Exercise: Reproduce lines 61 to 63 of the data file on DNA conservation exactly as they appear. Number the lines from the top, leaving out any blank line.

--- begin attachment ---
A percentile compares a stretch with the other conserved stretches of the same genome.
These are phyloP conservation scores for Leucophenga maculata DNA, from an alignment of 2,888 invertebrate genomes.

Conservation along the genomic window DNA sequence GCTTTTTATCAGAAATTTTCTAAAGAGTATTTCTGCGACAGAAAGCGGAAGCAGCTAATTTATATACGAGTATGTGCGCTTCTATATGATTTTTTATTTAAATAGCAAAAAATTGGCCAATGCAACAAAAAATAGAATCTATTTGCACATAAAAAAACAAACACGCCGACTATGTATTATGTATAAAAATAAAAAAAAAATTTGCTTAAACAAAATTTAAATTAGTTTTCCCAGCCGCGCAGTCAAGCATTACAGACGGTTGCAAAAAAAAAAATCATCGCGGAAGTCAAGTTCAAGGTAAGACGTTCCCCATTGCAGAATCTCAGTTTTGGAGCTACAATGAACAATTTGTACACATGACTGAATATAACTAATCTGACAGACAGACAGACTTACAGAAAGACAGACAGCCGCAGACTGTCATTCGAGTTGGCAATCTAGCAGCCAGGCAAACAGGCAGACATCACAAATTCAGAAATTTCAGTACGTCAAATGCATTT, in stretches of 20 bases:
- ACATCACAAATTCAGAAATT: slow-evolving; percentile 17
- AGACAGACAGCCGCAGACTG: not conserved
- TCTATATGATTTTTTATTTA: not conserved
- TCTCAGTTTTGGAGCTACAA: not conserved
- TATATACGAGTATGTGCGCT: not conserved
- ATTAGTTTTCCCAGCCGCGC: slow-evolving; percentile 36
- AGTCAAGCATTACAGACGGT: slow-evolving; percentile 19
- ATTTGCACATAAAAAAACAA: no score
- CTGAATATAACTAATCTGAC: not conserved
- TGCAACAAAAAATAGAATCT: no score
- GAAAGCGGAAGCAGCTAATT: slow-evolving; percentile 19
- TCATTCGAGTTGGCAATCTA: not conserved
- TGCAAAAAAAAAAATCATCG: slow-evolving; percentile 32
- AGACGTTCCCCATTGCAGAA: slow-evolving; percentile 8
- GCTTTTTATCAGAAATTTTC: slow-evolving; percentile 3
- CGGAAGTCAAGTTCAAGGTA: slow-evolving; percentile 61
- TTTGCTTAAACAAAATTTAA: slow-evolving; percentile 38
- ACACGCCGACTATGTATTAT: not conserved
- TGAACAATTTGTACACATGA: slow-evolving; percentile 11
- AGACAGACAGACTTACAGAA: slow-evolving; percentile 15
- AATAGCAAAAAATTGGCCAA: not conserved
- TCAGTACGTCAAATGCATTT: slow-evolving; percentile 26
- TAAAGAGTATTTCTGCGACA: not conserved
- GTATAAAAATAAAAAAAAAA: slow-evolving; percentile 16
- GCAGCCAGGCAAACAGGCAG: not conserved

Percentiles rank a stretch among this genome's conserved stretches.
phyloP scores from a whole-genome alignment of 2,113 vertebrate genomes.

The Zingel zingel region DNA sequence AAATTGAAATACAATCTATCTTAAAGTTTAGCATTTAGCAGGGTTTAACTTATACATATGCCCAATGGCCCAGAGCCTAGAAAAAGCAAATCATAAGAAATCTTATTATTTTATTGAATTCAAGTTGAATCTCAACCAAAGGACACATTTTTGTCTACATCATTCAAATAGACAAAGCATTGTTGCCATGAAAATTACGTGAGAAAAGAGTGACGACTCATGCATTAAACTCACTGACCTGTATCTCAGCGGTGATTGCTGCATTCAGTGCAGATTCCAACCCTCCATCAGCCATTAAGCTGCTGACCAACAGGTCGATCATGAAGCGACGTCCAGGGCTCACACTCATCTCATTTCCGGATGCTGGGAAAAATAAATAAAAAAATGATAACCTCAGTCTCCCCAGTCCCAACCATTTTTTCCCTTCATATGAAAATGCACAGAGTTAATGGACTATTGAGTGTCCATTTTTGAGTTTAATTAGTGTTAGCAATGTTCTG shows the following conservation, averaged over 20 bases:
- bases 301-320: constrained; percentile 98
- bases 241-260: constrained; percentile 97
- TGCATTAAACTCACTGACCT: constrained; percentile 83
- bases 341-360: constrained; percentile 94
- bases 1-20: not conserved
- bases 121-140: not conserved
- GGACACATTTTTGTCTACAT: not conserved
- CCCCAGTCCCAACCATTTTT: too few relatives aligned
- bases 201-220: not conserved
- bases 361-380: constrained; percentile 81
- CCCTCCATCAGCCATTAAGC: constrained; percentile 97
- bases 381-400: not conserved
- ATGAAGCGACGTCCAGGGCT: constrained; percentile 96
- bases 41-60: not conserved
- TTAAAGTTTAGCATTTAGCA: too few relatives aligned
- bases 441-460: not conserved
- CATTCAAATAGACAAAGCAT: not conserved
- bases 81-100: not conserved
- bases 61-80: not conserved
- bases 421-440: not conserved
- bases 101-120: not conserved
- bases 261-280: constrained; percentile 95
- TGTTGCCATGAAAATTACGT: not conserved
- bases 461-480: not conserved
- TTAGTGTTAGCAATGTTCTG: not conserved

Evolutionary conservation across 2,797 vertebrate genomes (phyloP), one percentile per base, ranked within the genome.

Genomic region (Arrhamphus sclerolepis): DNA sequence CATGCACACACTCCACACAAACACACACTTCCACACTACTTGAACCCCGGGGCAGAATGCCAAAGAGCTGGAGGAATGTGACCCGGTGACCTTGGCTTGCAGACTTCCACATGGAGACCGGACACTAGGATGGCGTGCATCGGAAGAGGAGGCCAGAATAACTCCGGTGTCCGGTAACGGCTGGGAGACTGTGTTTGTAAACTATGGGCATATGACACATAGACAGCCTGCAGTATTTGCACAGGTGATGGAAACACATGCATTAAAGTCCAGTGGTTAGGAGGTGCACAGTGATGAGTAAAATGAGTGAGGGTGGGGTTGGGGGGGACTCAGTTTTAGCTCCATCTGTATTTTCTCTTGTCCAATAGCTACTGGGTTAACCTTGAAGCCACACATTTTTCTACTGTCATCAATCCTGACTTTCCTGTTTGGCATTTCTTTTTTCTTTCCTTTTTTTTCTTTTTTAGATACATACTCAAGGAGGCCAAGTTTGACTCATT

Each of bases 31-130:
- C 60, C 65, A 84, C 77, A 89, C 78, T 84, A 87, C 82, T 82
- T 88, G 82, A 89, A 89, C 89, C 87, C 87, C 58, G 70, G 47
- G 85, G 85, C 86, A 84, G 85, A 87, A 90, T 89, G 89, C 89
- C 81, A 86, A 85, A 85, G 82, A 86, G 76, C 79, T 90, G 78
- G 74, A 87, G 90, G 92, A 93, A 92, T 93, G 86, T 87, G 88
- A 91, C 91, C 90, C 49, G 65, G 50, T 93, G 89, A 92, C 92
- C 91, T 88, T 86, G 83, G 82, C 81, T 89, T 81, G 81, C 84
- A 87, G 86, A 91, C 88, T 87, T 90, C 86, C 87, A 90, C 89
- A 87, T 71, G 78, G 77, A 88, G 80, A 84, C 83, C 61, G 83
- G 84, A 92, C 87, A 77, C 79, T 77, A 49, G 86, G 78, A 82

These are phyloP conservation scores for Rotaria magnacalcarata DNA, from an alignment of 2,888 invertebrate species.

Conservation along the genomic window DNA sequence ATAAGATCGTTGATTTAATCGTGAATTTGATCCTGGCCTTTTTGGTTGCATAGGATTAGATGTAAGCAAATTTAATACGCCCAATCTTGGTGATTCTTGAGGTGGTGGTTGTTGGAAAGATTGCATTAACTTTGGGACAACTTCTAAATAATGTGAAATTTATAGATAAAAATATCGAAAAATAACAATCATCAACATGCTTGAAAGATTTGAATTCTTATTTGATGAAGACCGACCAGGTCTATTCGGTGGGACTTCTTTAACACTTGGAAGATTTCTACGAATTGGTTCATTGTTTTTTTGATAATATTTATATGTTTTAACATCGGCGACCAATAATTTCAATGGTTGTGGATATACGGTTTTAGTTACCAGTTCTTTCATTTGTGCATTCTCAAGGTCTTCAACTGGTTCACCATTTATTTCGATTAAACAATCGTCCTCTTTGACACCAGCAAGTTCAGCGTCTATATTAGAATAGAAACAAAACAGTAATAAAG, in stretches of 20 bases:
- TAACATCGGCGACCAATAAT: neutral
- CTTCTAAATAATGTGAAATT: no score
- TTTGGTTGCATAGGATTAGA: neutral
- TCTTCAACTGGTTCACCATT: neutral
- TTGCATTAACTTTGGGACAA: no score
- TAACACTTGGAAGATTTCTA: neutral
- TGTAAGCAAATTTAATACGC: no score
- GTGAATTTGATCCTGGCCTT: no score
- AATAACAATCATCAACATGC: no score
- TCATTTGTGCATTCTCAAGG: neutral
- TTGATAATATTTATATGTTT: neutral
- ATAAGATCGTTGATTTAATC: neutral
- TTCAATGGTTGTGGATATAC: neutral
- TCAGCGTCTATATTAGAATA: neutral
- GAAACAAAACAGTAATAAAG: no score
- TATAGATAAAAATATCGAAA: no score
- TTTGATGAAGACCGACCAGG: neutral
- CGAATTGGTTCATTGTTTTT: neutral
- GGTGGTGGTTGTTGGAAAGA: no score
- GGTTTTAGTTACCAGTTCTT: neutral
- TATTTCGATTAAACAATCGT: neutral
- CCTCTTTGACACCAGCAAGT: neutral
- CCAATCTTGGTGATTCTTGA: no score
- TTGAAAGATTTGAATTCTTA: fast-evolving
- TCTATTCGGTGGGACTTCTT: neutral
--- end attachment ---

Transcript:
- T 88, G 82, A 89, A 89, C 89, C 87, C 87, C 58, G 70, G 47
- G 85, G 85, C 86, A 84, G 85, A 87, A 90, T 89, G 89, C 89
- C 81, A 86, A 85, A 85, G 82, A 86, G 76, C 79, T 90, G 78